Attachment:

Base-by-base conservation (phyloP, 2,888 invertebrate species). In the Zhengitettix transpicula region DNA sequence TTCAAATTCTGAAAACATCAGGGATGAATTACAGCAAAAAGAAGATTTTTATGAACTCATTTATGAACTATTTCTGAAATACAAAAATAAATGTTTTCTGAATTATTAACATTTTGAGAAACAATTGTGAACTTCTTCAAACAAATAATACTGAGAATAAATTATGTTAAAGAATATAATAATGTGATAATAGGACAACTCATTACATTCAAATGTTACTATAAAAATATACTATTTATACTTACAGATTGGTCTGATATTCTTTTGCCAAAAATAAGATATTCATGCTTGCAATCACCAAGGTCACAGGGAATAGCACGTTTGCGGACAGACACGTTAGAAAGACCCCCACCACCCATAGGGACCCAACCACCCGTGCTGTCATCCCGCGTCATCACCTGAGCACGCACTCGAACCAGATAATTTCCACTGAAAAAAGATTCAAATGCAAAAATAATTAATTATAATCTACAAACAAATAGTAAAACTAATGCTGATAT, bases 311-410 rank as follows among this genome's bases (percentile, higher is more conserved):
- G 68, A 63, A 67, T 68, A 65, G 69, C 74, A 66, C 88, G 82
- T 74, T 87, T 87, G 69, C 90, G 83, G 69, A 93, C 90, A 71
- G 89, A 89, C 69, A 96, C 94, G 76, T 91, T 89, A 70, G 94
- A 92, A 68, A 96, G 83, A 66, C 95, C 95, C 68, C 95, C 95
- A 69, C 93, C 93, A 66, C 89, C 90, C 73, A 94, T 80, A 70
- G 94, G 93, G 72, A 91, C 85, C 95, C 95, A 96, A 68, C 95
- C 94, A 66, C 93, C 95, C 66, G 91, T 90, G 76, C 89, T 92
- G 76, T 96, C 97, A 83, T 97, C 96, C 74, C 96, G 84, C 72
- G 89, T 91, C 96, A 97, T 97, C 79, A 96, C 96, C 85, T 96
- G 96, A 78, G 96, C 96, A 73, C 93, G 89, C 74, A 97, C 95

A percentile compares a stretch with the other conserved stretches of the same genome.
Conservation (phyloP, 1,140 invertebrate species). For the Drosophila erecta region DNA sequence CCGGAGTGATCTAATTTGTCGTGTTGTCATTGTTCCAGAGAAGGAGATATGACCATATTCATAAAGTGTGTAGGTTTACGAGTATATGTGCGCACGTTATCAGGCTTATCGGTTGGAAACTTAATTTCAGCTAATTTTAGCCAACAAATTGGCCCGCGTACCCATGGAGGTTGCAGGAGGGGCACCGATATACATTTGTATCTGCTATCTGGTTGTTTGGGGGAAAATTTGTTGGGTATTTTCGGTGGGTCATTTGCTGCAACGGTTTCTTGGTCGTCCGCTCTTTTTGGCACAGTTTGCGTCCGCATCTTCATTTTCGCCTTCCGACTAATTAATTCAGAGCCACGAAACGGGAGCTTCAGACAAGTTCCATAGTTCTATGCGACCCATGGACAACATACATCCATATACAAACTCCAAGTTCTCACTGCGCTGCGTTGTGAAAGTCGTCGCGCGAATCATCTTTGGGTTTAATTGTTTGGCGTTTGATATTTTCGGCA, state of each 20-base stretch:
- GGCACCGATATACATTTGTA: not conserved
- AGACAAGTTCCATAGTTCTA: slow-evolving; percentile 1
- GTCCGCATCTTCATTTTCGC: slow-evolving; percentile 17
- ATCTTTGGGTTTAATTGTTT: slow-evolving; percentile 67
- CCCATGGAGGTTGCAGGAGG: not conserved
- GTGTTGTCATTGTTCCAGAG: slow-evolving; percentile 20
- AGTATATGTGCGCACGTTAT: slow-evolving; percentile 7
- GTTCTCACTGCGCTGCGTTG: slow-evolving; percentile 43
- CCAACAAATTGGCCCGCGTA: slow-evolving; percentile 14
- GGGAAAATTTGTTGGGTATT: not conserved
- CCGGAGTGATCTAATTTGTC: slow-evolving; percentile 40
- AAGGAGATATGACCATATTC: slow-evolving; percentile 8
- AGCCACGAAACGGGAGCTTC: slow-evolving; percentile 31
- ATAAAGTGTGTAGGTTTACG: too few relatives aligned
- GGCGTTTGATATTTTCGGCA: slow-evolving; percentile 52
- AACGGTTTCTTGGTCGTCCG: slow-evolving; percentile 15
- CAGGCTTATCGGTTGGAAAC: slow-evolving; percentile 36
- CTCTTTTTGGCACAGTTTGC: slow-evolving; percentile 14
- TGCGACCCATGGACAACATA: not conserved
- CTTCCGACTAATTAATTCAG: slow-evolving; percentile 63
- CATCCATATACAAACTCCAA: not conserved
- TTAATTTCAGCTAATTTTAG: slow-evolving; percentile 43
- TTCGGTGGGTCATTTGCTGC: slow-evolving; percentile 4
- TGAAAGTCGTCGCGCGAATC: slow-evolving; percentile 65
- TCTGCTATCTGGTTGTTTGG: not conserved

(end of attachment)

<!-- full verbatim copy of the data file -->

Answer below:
Base-by-base conservation (phyloP, 2,888 invertebrate species). In the Zhengitettix transpicula region DNA sequence TTCAAATTCTGAAAACATCAGGGATGAATTACAGCAAAAAGAAGATTTTTATGAACTCATTTATGAACTATTTCTGAAATACAAAAATAAATGTTTTCTGAATTATTAACATTTTGAGAAACAATTGTGAACTTCTTCAAACAAATAATACTGAGAATAAATTATGTTAAAGAATATAATAATGTGATAATAGGACAACTCATTACATTCAAATGTTACTATAAAAATATACTATTTATACTTACAGATTGGTCTGATATTCTTTTGCCAAAAATAAGATATTCATGCTTGCAATCACCAAGGTCACAGGGAATAGCACGTTTGCGGACAGACACGTTAGAAAGACCCCCACCACCCATAGGGACCCAACCACCCGTGCTGTCATCCCGCGTCATCACCTGAGCACGCACTCGAACCAGATAATTTCCACTGAAAAAAGATTCAAATGCAAAAATAATTAATTATAATCTACAAACAAATAGTAAAACTAATGCTGATAT, bases 311-410 rank as follows among this genome's bases (percentile, higher is more conserved):
- G 68, A 63, A 67, T 68, A 65, G 69, C 74, A 66, C 88, G 82
- T 74, T 87, T 87, G 69, C 90, G 83, G 69, A 93, C 90, A 71
- G 89, A 89, C 69, A 96, C 94, G 76, T 91, T 89, A 70, G 94
- A 92, A 68, A 96, G 83, A 66, C 95, C 95, C 68, C 95, C 95
- A 69, C 93, C 93, A 66, C 89, C 90, C 73, A 94, T 80, A 70
- G 94, G 93, G 72, A 91, C 85, C 95, C 95, A 96, A 68, C 95
- C 94, A 66, C 93, C 95, C 66, G 91, T 90, G 76, C 89, T 92
- G 76, T 96, C 97, A 83, T 97, C 96, C 74, C 96, G 84, C 72
- G 89, T 91, C 96, A 97, T 97, C 79, A 96, C 96, C 85, T 96
- G 96, A 78, G 96, C 96, A 73, C 93, G 89, C 74, A 97, C 95

A percentile compares a stretch with the other conserved stretches of the same genome.
Conservation (phyloP, 1,140 invertebrate species). For the Drosophila erecta region DNA sequence CCGGAGTGATCTAATTTGTCGTGTTGTCATTGTTCCAGAGAAGGAGATATGACCATATTCATAAAGTGTGTAGGTTTACGAGTATATGTGCGCACGTTATCAGGCTTATCGGTTGGAAACTTAATTTCAGCTAATTTTAGCCAACAAATTGGCCCGCGTACCCATGGAGGTTGCAGGAGGGGCACCGATATACATTTGTATCTGCTATCTGGTTGTTTGGGGGAAAATTTGTTGGGTATTTTCGGTGGGTCATTTGCTGCAACGGTTTCTTGGTCGTCCGCTCTTTTTGGCACAGTTTGCGTCCGCATCTTCATTTTCGCCTTCCGACTAATTAATTCAGAGCCACGAAACGGGAGCTTCAGACAAGTTCCATAGTTCTATGCGACCCATGGACAACATACATCCATATACAAACTCCAAGTTCTCACTGCGCTGCGTTGTGAAAGTCGTCGCGCGAATCATCTTTGGGTTTAATTGTTTGGCGTTTGATATTTTCGGCA, state of each 20-base stretch:
- GGCACCGATATACATTTGTA: not conserved
- AGACAAGTTCCATAGTTCTA: slow-evolving; percentile 1
- GTCCGCATCTTCATTTTCGC: slow-evolving; percentile 17
- ATCTTTGGGTTTAATTGTTT: slow-evolving; percentile 67
- CCCATGGAGGTTGCAGGAGG: not conserved
- GTGTTGTCATTGTTCCAGAG: slow-evolving; percentile 20
- AGTATATGTGCGCACGTTAT: slow-evolving; percentile 7
- GTTCTCACTGCGCTGCGTTG: slow-evolving; percentile 43
- CCAACAAATTGGCCCGCGTA: slow-evolving; percentile 14
- GGGAAAATTTGTTGGGTATT: not conserved
- CCGGAGTGATCTAATTTGTC: slow-evolving; percentile 40
- AAGGAGATATGACCATATTC: slow-evolving; percentile 8
- AGCCACGAAACGGGAGCTTC: slow-evolving; percentile 31
- ATAAAGTGTGTAGGTTTACG: too few relatives aligned
- GGCGTTTGATATTTTCGGCA: slow-evolving; percentile 52
- AACGGTTTCTTGGTCGTCCG: slow-evolving; percentile 15
- CAGGCTTATCGGTTGGAAAC: slow-evolving; percentile 36
- CTCTTTTTGGCACAGTTTGC: slow-evolving; percentile 14
- TGCGACCCATGGACAACATA: not conserved
- CTTCCGACTAATTAATTCAG: slow-evolving; percentile 63
- CATCCATATACAAACTCCAA: not conserved
- TTAATTTCAGCTAATTTTAG: slow-evolving; percentile 43
- TTCGGTGGGTCATTTGCTGC: slow-evolving; percentile 4
- TGAAAGTCGTCGCGCGAATC: slow-evolving; percentile 65
- TCTGCTATCTGGTTGTTTGG: not conserved